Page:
2. In other, similar derived words, such as Amerikaans American; related to America or its people, or culture, such an analysis is impossible, since *Amerikaan is not a valid word in Afrikaans.

Instead, if we acknowledge -aans from a paradigmatic perspective as an adjectiviser of proper names, and accept that it is a fusion of the Classic suffix -aan and the Germanic suffix -s, we can accept -aans as a productive morpheme in Afrikaans, rendering analyses such as [[Fidji](PR)[aans](ADJZ)](A), and [[Amerika](PR)[aans](ADJZ)](A) possible.

  • Bauer, Laurie, Lieber, Rochelle & Plag, Ingo2013The Oxford Reference Guide to English MorphologyOxford University Press
  • Booij, Geert1995The phonology of DutchOxfordOxford University Press
  • Booij, Geert2000The phonology-morphology interfaceCheng, Lisa & Sybesma, Rint (eds.)The first Glot International state-of-the-article book. The latest in linguisticsBerlinMouton de Gruyter287-306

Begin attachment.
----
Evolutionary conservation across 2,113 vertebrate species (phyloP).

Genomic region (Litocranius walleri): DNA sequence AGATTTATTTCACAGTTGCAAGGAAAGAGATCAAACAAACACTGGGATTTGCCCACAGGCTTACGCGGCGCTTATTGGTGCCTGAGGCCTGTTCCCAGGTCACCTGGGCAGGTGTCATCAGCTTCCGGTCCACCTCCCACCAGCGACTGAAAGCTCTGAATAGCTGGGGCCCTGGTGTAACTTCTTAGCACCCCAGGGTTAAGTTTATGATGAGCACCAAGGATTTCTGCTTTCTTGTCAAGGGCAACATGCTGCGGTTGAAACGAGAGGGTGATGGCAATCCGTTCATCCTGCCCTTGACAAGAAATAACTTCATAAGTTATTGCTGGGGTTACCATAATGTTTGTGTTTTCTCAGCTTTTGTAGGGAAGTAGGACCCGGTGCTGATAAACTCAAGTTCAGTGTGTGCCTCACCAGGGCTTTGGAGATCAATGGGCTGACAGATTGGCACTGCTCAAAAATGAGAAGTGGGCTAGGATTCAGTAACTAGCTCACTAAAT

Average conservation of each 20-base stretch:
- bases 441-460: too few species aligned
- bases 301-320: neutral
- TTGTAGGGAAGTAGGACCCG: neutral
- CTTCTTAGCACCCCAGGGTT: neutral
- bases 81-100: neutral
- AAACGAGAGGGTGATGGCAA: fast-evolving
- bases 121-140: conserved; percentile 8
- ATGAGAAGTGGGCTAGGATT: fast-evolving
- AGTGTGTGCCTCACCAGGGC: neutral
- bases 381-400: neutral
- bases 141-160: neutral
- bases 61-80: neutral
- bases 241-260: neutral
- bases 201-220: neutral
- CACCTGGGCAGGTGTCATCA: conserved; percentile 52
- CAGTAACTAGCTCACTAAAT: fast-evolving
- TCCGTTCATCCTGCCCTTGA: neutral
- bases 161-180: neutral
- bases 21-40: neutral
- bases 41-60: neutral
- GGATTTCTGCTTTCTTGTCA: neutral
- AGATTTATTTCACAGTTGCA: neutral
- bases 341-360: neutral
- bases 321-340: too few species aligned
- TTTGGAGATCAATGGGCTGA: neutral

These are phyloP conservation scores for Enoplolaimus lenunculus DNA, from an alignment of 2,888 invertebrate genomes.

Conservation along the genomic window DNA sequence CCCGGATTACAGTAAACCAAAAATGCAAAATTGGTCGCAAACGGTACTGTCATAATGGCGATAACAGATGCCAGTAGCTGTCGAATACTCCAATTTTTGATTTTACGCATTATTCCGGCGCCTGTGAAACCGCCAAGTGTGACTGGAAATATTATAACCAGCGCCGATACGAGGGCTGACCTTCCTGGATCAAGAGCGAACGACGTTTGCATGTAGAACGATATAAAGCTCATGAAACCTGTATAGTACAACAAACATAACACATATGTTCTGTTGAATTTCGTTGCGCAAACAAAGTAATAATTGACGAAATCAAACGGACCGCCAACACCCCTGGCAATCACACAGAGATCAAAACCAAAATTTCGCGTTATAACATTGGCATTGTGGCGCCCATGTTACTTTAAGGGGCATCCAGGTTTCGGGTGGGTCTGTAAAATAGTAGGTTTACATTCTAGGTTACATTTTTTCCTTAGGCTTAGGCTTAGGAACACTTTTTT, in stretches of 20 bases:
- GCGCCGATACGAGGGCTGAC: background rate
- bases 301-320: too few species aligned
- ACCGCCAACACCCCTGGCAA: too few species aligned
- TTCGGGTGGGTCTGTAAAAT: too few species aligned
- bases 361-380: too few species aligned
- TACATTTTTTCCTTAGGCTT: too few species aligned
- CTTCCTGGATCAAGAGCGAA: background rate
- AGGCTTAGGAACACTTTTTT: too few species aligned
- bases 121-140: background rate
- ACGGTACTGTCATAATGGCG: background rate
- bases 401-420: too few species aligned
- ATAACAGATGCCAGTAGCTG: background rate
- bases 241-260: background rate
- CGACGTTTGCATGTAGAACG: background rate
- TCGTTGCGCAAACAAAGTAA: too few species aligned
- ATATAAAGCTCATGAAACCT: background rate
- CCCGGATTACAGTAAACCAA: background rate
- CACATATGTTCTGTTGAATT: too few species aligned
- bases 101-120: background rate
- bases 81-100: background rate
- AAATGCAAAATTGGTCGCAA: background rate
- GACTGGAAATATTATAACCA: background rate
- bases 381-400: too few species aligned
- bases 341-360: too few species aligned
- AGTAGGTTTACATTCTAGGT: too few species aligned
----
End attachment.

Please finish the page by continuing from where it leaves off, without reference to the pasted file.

• Coetzee, A.E1987Morfologiese aspekte van stratumkenmerke in die Afrikaanse leksikon.South African Journal of Linguistics = Suid-Afrikaanse Tydskrif vir Taalkunde51-23,
  • Combrink, J.G.H1990Afrikaanse morfologie: capita exemplaria.Academica
  • Grant, A. 2012Copies versus Cognates in Bound MorphologyBound morphology in English (and beyond): copy or cognate?Leiden: Brill99-122
  • Spencer, Andrew1991Morphological Theory: An introduction to Word Structure in Generative GrammarOxfordBlackwell